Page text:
skip navigation
Support KUOW
KUOW News

Hospital Executive Pay Under State Scrutiny

John Ryan
02/09/2011

Hospitals in Washington state receive millions in tax breaks from the state government. KUOW has learned that some hospitals are paying their executives so much that the hospitals may no longer qualify for one of their biggest tax breaks. As state tax collectors and legislators begin to examine the issue, tens of millions of dollars could be at stake. John Ryan brings us this KUOW investigation.

TRANSCRIPT

Most of Washington's largest hospitals are nonprofit organizations. The state gives the nonprofits a break on their business taxes to help reduce the cost of health care.

The hospitals have to jump through some hoops to qualify for the reduced taxes. For one thing, state law limits how much the hospitals can pay their executives. Their pay has to be comparable to what public servants in Washington make in similar jobs — or else no break on their B&O taxes.

KUOW has learned that 15 hospital executives in Washington made $1 million or more in 2009. That elite group includes 14 nonprofit executives and one head of a government hospital. CEOs at Multicare, Providence, Virginia Mason and Valley Medical each made more than $2 million.

Those numbers can be found in the hospitals' latest tax filings and other public records. The pattern was more lopsided in the two prior years. Nobody working at a public hospital cracked the top 10 list of the state's highest hospital paychecks in 2007 or 2008.

The limit on executive pay has been on the law books for 30 years.

Gowrylow: "Frankly, I don't think it's something that's been on our radar since the mid–80s."

Mike Gowrylow is a spokesman for the Washington Department of Revenue. He says the recent million–dollar incomes were news to the department.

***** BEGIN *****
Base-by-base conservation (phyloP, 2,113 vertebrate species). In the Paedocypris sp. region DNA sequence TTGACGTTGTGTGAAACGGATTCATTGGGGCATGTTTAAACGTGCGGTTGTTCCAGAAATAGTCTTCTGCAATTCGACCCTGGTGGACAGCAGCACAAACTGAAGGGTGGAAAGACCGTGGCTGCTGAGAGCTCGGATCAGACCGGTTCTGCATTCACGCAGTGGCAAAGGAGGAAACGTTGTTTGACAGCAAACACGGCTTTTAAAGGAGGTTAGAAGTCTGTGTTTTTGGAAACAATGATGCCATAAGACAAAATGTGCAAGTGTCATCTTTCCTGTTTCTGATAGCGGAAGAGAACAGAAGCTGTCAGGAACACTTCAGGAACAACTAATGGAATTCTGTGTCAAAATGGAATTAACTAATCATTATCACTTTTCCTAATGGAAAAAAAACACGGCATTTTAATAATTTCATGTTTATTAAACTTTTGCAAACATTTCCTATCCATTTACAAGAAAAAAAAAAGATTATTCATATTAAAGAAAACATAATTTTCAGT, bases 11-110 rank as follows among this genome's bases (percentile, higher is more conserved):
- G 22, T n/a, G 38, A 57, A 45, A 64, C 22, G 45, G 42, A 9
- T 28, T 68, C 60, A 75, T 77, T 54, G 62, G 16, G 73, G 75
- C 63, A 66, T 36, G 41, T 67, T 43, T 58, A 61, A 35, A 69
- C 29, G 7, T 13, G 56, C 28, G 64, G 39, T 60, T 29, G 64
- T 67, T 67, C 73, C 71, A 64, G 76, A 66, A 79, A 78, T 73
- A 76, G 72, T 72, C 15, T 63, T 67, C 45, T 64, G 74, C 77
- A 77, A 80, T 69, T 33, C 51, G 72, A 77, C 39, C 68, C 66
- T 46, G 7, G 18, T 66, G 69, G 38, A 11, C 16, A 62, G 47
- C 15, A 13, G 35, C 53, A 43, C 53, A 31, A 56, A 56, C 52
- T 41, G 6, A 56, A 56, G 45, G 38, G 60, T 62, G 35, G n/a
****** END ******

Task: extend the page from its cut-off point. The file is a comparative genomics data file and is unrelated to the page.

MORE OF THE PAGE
Gowrylow: "But it's certainly something that I think we need to take a look at again and examine whether these nonprofits are paying their executives excessively or not."

Gowrylow says the agency only audits 2 or 3 percent of tax returns. It mostly relies on businesses to comply voluntarily with the state's tax laws.

Gowrylow: "We can't be everywhere. If we become aware of a nonprofit or any other business that's underreporting their taxes, we investigate those complaints, and if tax is due, we will assess it."

He says the agency can recover back taxes for the past four years, along with penalties and interest.

But the last time the state tried to penalize a nonprofit for paying its executives too much, it didn't go so well for the state.

The year was 1986.

The Department of Revenue wanted to ding Group Health Cooperative for paying too much to its executives. They argued all the way to the state Supreme Court.

Group Health's expert witness testified that the executives weren't overpaid when compared to executives at a variety of government institutions. He said the Group Health paychecks were within 5 or 10 percent of the middle of the market for comparable public–service executives.

The court sided with Group Health. The key question, then as now, is what exactly does "comparable" mean?